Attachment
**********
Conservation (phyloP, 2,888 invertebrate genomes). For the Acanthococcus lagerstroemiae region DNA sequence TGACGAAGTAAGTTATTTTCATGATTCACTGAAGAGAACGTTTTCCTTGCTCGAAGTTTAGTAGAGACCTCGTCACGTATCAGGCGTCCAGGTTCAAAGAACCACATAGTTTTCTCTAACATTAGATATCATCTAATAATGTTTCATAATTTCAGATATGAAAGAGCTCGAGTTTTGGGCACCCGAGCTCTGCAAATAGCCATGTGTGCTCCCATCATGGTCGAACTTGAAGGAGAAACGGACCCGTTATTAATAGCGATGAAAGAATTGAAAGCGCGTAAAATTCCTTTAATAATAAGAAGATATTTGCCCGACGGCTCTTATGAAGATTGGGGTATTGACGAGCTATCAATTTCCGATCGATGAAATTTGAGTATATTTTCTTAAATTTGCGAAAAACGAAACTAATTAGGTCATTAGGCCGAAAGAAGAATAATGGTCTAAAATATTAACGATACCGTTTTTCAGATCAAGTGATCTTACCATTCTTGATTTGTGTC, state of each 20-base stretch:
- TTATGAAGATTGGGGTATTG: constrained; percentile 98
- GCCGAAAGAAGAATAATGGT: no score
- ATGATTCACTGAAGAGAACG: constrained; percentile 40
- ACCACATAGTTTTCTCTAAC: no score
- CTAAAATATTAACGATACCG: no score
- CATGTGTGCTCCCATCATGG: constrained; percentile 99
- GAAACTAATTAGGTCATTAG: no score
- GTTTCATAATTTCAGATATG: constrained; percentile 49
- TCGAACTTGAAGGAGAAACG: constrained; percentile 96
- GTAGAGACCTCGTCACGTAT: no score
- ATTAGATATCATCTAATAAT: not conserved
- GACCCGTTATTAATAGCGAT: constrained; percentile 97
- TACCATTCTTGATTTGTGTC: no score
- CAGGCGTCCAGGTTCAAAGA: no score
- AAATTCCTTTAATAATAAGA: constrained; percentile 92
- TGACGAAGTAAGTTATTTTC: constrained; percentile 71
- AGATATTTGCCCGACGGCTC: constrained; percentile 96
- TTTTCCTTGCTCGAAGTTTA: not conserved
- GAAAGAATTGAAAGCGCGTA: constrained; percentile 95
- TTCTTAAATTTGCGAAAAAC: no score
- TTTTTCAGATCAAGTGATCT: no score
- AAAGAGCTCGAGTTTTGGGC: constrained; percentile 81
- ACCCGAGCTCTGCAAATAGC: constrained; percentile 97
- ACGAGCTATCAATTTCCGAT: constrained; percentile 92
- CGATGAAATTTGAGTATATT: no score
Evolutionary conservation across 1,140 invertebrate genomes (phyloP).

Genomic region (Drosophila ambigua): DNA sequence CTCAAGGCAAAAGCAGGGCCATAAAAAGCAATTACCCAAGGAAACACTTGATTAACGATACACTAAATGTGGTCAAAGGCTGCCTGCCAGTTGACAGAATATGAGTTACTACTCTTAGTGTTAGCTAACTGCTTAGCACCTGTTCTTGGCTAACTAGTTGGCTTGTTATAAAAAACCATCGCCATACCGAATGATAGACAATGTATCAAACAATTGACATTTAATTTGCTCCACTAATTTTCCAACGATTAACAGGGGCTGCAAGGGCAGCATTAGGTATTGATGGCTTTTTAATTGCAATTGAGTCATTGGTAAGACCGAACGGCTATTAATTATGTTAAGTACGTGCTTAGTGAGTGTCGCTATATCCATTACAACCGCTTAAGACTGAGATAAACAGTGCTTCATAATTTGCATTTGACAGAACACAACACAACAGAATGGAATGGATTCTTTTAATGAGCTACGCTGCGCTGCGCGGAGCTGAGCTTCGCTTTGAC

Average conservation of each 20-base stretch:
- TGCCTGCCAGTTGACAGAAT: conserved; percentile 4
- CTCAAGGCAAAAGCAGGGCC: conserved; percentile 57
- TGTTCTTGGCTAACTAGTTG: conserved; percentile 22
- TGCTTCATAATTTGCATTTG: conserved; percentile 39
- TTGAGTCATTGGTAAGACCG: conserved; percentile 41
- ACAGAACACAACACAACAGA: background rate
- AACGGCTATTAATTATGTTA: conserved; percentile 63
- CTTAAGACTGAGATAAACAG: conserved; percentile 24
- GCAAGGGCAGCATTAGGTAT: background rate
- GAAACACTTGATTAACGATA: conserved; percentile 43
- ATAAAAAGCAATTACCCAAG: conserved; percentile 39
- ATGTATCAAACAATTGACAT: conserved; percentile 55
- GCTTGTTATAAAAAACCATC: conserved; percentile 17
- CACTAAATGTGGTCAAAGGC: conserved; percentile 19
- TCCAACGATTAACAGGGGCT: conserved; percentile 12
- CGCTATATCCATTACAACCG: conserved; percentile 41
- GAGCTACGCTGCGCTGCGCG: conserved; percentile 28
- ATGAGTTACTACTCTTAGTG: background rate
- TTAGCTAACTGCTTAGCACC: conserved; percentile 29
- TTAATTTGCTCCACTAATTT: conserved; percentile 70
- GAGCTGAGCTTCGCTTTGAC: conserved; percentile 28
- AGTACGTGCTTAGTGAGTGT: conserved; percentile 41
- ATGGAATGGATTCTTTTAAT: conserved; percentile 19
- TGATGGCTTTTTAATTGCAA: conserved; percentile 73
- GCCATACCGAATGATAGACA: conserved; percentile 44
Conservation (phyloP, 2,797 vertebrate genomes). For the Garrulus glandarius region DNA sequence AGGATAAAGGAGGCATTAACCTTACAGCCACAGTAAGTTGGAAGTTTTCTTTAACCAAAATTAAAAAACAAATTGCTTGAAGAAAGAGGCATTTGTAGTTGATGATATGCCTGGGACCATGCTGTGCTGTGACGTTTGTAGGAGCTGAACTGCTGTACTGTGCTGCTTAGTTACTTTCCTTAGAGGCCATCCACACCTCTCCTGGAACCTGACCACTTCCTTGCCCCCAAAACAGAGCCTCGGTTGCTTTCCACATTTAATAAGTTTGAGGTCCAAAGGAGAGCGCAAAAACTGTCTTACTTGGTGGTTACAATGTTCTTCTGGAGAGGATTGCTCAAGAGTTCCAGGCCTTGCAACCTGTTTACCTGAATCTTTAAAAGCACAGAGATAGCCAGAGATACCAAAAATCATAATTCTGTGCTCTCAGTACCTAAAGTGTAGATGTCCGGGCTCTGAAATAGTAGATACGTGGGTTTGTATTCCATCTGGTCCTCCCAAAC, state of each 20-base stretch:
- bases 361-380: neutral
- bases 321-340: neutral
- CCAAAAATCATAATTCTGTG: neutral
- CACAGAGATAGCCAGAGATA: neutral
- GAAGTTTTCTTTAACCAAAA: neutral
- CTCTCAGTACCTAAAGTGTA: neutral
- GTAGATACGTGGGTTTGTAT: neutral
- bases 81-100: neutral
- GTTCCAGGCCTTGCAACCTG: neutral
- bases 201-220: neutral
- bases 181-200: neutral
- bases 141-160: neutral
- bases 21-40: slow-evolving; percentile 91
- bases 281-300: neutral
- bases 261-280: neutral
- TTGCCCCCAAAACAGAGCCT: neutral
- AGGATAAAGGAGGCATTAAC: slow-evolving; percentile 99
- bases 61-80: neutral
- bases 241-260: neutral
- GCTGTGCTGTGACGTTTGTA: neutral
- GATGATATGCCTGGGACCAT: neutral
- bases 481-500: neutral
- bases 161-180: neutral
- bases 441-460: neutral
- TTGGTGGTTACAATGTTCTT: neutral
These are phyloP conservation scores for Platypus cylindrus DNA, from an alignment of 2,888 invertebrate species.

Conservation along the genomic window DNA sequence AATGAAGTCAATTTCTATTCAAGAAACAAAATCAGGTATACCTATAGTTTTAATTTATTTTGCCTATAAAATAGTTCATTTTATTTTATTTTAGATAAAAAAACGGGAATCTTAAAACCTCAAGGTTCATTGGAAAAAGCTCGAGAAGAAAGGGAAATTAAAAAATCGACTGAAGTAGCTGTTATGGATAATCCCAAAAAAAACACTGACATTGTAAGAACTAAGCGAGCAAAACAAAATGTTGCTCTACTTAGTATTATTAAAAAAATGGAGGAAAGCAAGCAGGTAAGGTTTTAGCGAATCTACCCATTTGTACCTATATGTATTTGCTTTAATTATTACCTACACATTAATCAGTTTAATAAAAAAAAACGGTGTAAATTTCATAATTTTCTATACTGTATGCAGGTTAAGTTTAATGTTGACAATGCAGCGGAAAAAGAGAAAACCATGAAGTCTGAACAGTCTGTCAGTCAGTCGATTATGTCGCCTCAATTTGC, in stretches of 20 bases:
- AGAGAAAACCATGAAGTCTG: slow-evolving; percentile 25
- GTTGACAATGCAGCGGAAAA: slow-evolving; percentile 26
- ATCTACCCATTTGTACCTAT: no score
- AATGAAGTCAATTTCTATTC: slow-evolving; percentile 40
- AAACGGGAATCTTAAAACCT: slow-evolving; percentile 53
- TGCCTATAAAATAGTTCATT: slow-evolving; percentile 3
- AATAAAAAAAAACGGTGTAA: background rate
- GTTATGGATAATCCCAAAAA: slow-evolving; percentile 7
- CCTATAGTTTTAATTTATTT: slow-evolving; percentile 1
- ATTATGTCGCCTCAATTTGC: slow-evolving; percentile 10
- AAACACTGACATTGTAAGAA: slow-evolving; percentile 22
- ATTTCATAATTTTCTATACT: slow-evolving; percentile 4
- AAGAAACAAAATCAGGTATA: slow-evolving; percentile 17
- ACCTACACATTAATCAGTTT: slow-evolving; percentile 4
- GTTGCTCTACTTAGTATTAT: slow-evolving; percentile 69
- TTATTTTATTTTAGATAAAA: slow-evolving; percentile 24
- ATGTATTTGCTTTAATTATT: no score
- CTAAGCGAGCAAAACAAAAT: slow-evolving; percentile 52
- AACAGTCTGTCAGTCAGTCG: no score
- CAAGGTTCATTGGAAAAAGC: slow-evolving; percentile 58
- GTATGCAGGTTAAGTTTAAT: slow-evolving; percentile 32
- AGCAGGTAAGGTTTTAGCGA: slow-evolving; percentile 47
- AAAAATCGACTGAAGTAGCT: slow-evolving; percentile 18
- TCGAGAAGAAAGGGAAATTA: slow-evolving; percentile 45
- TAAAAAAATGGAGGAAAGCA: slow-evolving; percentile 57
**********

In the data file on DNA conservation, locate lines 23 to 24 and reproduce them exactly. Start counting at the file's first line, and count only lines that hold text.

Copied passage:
- AAAGAGCTCGAGTTTTGGGC: constrained; percentile 81
- ACCCGAGCTCTGCAAATAGC: constrained; percentile 97